Michigan State Spartans. Though the Buckeyes are the favorites, the Spartans are right there with them. They are, after all, the reigning conference champs and the reigning Rose Bowl champs and were probably next in line for a spot in last year’s national-title game had either Auburn or Florida State slipped up late. This year, Mark Dantonio returns many of those players, especially on offense. And though the defense is a bit depleted, there are still some big playmakers there for coordinator Pat Narduzzi. Schedule-wise, there are two gigantic match ups: the Week 2 game at Oregon and the aforementioned Nov. 8 hosting of Ohio State. The Spartans are almost sure to be favored in every other game they play, meaning those two will determine their season’s outcome. The home-field advantage against the Buckeyes is huge, but the road trip to the Pacific Northwest will prove difficult, indeed. Oregon was recently tabbed as the preseason Pac-12 favorite, and a head-to-head matchup could squeeze one of the two out of the Playoff come December.
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Wisconsin Badgers. The Badgers are the favorites to win the Big Ten West. And while it’s the Big Ten East getting all the hype — somewhat deservedly so — this division might prove the tougher one to win. While the Badgers figure to have a more talented roster than other contenders like Iowa and Northwestern, they have lost an awful lot from last year’s team, which was a few plays here and there away from competing for a national title. Add that to an extremely tough season-opener against LSU and road trips to Northwestern and Iowa, and the Badgers’ thought-to-be-easy road to the conference-title game might not be so easy after all. The good news, though, is the return of Melvin Gordon, a Heisman-candidate running back who could carry this team to the Big Ten title game on his back. The Badgers absolutely have a shot to reach the Playoff should they win the league championship.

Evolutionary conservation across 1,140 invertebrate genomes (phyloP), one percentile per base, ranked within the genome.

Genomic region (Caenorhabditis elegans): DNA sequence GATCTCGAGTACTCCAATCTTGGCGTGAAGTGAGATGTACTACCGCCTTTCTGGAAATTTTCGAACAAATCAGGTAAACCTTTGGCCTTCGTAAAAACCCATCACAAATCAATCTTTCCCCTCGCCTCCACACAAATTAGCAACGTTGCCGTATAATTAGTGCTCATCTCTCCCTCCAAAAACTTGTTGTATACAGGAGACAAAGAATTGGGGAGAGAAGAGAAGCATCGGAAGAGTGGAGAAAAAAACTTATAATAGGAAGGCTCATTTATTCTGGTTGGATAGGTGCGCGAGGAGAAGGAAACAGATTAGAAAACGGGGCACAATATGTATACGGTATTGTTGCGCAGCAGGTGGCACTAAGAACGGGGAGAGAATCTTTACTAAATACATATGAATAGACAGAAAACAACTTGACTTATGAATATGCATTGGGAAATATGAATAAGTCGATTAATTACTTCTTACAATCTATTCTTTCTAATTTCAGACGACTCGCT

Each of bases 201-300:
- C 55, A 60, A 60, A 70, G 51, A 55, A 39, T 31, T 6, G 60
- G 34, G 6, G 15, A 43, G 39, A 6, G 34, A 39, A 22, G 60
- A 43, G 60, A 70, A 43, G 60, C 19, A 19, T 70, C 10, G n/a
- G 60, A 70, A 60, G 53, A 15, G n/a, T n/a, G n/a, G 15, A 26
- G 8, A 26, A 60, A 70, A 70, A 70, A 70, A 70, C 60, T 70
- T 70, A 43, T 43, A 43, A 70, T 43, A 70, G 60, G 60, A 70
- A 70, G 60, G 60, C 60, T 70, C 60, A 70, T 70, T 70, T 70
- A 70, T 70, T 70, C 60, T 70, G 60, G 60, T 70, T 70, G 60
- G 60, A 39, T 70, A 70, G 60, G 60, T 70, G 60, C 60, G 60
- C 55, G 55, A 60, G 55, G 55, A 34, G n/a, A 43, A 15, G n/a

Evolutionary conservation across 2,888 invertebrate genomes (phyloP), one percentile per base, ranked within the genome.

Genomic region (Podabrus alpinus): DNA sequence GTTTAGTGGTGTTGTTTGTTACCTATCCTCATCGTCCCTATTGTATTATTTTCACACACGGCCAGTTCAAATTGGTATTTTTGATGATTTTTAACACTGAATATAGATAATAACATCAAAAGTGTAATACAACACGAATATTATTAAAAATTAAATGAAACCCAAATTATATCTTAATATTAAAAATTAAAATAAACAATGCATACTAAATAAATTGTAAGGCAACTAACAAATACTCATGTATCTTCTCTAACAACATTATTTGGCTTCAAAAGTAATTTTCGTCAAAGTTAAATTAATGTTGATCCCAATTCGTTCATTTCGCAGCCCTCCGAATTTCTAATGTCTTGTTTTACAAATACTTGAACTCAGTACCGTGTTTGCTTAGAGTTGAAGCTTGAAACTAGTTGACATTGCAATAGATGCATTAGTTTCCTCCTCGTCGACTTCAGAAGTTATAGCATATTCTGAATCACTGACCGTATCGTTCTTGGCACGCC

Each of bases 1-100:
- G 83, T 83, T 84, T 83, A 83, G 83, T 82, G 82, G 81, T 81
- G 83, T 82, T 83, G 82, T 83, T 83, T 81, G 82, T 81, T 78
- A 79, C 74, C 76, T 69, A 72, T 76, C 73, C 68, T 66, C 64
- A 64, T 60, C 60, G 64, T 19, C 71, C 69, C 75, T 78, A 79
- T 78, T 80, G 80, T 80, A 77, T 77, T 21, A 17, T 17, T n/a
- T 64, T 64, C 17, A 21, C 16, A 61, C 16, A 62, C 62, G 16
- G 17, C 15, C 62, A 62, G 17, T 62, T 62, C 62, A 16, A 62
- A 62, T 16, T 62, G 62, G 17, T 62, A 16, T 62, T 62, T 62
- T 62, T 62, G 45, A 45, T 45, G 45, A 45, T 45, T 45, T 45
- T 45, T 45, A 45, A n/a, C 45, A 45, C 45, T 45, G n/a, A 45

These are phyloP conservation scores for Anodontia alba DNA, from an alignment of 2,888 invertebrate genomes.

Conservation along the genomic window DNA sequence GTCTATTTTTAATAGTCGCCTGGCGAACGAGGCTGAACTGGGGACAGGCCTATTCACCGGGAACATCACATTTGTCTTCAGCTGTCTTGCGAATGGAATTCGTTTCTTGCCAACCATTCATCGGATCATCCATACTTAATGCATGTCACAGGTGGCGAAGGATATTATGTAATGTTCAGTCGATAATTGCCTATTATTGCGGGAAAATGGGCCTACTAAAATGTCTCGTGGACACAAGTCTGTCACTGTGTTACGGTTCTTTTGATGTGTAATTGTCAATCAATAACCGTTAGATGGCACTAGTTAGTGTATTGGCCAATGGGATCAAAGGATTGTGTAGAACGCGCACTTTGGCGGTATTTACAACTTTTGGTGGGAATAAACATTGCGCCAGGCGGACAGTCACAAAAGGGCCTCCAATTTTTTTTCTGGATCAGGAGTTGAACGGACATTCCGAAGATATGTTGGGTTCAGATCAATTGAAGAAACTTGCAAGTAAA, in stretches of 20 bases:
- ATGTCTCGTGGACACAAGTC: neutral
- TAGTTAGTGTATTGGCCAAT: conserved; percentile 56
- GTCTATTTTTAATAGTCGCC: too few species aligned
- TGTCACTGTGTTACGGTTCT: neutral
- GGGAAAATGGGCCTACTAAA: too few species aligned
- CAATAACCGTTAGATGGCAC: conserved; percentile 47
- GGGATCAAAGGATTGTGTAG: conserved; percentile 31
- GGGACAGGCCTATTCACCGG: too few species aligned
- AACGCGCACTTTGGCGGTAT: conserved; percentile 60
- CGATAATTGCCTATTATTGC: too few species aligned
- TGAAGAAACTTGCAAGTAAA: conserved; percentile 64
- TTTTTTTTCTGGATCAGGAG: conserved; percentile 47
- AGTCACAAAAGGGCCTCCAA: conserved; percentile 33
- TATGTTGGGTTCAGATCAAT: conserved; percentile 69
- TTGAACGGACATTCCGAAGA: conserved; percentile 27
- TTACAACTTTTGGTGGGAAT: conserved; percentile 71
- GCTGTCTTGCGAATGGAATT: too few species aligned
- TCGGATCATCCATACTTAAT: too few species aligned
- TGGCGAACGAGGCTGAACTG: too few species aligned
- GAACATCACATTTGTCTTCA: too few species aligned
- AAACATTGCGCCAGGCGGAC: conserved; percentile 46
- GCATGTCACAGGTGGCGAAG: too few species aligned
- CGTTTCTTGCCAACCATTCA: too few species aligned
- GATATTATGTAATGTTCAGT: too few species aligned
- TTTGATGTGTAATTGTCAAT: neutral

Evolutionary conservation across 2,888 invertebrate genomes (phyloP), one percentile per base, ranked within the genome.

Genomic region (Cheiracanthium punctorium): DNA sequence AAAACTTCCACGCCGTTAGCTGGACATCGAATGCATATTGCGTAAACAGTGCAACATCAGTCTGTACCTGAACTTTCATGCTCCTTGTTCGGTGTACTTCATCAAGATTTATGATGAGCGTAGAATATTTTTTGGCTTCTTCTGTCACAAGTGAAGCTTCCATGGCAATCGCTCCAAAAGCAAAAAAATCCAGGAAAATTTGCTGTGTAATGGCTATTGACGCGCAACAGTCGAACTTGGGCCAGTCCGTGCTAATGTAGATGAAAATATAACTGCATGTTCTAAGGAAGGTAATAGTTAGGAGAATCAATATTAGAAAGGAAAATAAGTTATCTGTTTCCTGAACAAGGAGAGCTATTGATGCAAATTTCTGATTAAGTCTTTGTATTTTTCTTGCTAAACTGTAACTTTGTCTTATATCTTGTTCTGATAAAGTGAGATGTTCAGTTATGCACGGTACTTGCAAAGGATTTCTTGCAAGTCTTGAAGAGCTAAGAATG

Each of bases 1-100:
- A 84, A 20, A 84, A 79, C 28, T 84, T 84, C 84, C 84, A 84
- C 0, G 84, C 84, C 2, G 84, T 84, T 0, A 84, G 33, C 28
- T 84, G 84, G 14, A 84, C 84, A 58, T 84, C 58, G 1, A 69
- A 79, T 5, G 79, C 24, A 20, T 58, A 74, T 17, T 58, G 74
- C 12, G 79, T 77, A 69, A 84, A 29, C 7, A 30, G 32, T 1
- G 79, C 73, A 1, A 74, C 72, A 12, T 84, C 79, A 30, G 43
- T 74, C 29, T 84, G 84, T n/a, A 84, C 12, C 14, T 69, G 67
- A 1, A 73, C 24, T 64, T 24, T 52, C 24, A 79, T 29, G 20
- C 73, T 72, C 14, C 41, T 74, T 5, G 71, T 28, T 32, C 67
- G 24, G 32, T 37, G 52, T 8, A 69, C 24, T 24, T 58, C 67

Iowa Hawkeyes. While the East has solid teams throughout like Michigan, Penn State and Maryland, none of those really figure to challenge the two top dogs. Not so in the West, where anointed favorite Wisconsin could receive quite the test from Iowa and Northwestern. The Hawkeyes have a bunch of returning talent, a starting QB with a year under his belt in Jake Rudock and momentum coming off last season’s unexpected 8-4 finish. Iowa hosts all of its main division competitors — Wisconsin, Northwestern and Nebraska — in Iowa City to go along with a not-so-tough non-conference schedule. They might not seem like national-title contenders on paper, but if they reach the Big Ten title game, they’d be a win away from a spot in the Playoff.
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Sleepers. Anything can happen in college football, and there are a couple teams who could pull off unexpected dream seasons and find themselves in the Big Ten title picture, the same picture that could vault them into the Playoff. Watch out for the Northwestern Wildcats. They would have to win at Iowa and have a very tough November non-conference road game at Notre Dame. But if they can find a way to win all the games they lost in ridiculous fashion last season, they could be a double-digit-win team. Sleepers out East include the Michigan Wolverines and Maryland Terrapins. Both teams have some really big-time playmakers, and if they pull some upsets — some big upsets — there’s nothing saying a dream season isn’t a possibility. But, as mentioned, it seems unlikely anyone will break the Ohio State-Michigan State stronghold at the top of the division.